With the pneumonia gone, I can now train as I like. I may be moving slowly, but I am about a light year better than two weeks ago, when I made my first tentative attempts to exercise by walking in the park. I can “run”, and I can bike and stay below my Maximum Aerobic Function level minus five BPM. Since I am returning to training after a long layoff and a long illness, I took the 180 formula and subtracted five beats from my MAF for my trials and tribulations. I will keep it through base training, which will last through March, until the first XTERRA race of the season, at Granite Beach. As long as MAF tests improve, I will go back to my usual range in April. The good thing about a drought is nice weather, so this week I will resume bike commuting Monday, Wednesday, and Friday.

This Week’s Hits and Misses:

Hits:

Four great workouts. Each day I went better than the previous workout. I got two days on the bike on the indoor trainer, and my first outdoor ride in over two months. I may only be able to ironman shuffle, but at least I can jog easy and control my heart rate, staying aerobic.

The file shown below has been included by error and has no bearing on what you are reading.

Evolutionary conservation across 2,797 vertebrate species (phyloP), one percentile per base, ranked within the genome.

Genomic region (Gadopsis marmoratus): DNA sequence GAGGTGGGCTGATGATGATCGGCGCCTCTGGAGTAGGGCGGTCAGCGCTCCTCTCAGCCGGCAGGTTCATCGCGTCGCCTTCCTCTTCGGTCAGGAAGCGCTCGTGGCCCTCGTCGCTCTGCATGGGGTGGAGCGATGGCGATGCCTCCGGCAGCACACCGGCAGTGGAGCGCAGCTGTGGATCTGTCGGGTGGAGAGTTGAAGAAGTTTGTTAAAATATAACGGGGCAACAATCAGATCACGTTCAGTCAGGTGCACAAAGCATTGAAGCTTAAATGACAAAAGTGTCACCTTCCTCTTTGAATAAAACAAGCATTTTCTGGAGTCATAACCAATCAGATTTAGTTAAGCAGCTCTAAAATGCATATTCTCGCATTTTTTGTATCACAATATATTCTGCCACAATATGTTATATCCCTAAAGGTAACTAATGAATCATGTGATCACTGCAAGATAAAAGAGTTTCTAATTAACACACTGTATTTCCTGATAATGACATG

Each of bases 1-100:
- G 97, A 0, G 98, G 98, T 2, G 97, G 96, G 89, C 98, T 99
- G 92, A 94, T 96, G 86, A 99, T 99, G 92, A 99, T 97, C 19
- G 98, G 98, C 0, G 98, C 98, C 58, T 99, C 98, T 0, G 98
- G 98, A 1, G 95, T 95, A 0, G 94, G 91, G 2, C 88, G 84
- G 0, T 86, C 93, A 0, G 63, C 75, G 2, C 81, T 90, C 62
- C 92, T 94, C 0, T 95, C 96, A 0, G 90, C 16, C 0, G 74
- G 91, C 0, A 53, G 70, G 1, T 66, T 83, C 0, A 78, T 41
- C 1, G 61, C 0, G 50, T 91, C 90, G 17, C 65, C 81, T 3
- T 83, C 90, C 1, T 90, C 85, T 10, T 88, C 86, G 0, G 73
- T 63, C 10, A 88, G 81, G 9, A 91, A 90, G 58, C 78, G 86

Good food and nutrition, mostly. I ate root vegetable dal on rice, which worked great. I ate a great stir fry.

More caught up on paperwork than usual.

Read good books.

Misses:

Restaurant food. A late meeting caught me without dinner and tempted by the Italian place around the corner. Oily, salty pasta sauce and red wine made for the first off plan eating in a long time. Boo. I didn’t sleep well as a result.

More off plan eating and spending. A trip to Whole Foods left me with more temptations that I have been so good at avoiding.

Still haven’t added yoga or meditation to the routine. How long have I been trying?